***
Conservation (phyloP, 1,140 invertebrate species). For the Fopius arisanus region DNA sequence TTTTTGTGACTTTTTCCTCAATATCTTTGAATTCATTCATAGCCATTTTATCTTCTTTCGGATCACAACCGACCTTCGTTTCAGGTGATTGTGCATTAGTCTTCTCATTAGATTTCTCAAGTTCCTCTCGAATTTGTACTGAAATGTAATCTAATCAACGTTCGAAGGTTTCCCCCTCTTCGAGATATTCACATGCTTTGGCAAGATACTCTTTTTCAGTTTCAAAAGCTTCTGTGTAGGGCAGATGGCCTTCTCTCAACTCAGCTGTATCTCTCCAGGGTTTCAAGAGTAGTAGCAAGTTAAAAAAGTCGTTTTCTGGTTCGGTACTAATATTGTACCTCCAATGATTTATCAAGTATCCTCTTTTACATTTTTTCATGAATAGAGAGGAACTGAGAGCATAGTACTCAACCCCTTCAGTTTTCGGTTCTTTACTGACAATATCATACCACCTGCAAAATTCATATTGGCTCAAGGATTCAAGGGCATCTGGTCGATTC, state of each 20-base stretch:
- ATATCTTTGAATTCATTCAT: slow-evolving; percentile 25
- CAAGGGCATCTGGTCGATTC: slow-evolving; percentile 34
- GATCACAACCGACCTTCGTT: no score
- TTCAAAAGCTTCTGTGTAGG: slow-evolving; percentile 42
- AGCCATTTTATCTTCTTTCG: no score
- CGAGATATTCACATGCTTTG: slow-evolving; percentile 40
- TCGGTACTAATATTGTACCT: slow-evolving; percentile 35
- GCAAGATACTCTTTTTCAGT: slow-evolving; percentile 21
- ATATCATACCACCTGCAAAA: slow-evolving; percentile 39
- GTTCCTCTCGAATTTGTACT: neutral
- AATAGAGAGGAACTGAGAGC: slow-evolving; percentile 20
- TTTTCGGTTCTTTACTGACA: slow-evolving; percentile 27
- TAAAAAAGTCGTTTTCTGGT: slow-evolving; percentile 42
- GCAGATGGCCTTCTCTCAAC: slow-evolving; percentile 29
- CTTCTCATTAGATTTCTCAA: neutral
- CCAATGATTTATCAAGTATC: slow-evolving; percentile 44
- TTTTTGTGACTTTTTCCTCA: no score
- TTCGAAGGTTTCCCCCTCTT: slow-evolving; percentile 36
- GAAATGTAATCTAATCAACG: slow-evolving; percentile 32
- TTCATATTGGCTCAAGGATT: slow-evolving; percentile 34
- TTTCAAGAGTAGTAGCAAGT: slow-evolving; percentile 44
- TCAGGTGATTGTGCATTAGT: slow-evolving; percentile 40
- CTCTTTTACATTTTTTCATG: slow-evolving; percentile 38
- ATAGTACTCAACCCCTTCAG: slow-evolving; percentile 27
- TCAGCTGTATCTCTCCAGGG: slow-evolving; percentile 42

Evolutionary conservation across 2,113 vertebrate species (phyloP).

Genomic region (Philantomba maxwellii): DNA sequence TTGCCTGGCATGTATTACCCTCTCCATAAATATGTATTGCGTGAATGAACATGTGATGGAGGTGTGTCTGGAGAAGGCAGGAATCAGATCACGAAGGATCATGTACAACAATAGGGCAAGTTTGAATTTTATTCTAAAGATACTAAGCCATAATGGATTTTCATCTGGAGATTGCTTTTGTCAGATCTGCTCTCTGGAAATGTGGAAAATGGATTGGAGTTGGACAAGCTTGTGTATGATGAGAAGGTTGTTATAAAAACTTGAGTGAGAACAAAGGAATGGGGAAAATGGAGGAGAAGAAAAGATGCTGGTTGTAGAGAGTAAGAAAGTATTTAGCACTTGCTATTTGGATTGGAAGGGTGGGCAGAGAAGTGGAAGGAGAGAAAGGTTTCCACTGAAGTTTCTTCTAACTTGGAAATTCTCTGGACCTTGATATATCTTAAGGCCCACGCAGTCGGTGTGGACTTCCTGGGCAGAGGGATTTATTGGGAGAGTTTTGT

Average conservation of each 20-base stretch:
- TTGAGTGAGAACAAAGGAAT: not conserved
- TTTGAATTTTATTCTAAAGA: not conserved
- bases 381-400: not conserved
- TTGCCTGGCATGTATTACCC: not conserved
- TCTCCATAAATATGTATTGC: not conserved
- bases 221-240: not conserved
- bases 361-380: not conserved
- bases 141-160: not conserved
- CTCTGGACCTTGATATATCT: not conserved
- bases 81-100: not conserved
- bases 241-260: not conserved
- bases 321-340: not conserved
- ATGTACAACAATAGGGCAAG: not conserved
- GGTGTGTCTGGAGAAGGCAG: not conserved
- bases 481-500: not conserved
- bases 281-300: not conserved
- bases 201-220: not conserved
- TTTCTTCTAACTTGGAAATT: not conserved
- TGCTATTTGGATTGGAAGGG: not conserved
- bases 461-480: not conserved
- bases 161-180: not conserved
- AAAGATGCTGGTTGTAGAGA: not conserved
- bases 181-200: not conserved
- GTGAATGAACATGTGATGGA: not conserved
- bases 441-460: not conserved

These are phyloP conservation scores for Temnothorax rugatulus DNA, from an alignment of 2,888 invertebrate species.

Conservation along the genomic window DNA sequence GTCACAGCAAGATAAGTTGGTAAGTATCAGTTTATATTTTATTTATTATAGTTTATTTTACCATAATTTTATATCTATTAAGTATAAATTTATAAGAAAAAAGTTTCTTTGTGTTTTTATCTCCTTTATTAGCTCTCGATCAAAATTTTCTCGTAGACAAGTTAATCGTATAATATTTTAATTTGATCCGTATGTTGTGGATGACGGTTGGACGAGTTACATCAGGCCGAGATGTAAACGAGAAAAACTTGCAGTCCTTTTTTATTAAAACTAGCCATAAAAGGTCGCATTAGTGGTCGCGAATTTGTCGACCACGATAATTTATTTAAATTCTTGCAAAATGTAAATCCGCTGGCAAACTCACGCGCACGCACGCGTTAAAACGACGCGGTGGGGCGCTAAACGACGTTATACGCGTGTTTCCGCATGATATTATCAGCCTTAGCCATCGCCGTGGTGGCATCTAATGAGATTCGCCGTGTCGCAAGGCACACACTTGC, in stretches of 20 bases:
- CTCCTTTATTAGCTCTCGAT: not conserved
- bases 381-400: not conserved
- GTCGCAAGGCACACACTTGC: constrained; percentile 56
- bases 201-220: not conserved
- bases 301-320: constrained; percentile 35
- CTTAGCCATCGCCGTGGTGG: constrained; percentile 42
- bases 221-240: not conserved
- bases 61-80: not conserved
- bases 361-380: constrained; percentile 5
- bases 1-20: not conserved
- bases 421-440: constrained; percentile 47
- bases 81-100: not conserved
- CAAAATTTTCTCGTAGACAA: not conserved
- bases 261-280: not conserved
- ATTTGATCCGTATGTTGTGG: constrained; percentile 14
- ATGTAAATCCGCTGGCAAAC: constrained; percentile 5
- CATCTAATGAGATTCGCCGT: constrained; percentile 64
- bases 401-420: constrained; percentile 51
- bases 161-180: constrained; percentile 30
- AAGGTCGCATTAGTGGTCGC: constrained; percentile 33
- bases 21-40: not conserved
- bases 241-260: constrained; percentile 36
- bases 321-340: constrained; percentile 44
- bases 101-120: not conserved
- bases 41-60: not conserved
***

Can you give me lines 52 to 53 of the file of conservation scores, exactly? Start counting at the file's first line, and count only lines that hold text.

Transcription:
- bases 181-200: not conserved
- GTGAATGAACATGTGATGGA: not conserved